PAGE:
The objective of this project, carried out in 2001, was to investigate the design of an operational scale device for testing the 'road-friendliness' of heavy vehicle suspensions. This includes an estimate of the cost of manufacturing the device, adapting an existing facility (such as a vehicle testing station) for the operation of the suspension tester, and the running costs associated with the testing device. Two testing regimes were considered; type-approval and in-service compliance.

Research report 401 Rationalisation of the structural capacity definition and quantification of roads based on falling weight deflectometer tests

Published: | Category: Activity management , Research programme , Research & reports | Audience: General

Pavement performance modelling for New Zealand roading networks, currently relies on an adjusted structural number (SNP) which is a single parameter intended to describe the performance of a multi-layered pavement structure in terms of its rate of deterioration with respect to all structural distress modes, as well as non-structural modes. This parameter had its origin in the AASHO road test in the late 1950s, before the advent of analytical methods. Hence refinement to keep abreast of current practice in pavement engineering is overdue. This research describes the basis for a new set of structural indices and how these can be used to obtain improved prediction of pavement performance: both at network level and for project level rehabilitation of individual roads. The results are (i) effective use of all the data contained in RAMM, (ii) more reliable assignment of network forward work programmes, (iii) reduced cost through targeting only those sections...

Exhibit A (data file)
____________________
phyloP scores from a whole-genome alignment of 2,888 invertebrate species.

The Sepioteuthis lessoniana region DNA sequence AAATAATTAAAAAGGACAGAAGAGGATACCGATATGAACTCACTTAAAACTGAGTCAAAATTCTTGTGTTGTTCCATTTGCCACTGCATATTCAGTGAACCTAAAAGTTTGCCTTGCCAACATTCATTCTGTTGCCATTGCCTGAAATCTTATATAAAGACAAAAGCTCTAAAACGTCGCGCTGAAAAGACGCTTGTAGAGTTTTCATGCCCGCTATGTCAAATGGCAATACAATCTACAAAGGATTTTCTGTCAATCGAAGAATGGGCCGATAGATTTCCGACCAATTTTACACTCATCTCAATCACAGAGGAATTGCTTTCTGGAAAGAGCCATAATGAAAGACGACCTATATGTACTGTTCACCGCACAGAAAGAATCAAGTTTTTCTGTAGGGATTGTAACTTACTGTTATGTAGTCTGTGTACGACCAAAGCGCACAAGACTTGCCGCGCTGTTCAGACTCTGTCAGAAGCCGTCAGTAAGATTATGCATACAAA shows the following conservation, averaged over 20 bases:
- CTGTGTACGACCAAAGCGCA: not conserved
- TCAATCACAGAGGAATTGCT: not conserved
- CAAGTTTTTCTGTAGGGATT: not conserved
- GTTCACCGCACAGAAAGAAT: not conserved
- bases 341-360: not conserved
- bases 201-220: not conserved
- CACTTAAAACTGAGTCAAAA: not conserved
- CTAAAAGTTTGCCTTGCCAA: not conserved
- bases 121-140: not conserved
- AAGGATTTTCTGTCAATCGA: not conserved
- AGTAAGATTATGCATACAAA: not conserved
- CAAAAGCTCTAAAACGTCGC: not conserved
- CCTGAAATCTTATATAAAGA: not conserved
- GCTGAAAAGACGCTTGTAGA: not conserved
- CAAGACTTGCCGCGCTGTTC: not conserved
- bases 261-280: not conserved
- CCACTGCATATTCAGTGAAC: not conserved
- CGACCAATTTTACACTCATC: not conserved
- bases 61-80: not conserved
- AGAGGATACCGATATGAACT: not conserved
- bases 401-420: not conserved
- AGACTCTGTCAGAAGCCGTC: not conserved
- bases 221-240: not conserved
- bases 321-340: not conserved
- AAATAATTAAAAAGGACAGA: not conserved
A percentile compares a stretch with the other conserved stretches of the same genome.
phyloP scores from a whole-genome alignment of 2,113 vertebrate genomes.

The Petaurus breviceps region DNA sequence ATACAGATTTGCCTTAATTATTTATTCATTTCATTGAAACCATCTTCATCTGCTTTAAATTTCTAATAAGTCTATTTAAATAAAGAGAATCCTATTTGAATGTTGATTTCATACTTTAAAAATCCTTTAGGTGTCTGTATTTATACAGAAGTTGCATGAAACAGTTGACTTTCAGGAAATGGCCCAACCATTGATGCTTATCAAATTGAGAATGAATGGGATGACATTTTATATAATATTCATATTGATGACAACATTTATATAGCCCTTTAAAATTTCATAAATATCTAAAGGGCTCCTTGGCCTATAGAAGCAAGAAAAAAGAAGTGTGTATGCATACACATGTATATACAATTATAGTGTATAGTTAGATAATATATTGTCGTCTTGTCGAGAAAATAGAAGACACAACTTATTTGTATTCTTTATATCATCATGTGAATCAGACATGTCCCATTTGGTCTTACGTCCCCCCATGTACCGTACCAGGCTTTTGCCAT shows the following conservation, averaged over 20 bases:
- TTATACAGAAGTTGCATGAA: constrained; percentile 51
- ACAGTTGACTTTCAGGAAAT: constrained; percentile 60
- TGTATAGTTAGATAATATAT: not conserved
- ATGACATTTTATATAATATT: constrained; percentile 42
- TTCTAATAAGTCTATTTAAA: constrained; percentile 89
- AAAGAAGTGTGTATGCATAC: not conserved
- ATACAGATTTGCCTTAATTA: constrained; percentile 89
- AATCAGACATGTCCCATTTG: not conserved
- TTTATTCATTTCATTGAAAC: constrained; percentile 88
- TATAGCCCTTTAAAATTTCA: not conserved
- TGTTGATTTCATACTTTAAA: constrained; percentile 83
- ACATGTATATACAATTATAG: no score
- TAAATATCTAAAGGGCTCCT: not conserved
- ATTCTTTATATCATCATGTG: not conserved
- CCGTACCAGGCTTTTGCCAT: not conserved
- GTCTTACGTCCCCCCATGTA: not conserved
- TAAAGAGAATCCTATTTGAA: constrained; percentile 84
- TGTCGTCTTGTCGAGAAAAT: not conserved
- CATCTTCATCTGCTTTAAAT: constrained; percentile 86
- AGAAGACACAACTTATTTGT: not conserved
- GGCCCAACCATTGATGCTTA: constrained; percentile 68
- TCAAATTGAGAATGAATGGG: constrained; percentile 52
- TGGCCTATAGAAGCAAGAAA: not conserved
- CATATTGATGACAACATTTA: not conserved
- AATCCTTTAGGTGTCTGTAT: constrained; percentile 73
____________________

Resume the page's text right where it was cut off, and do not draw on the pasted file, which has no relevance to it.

Research Report 335 Performance tests for road aggregates and alternative materials

Published: | Category: Activity management , CAPTIF , Research programme , Research & reports | Audience: General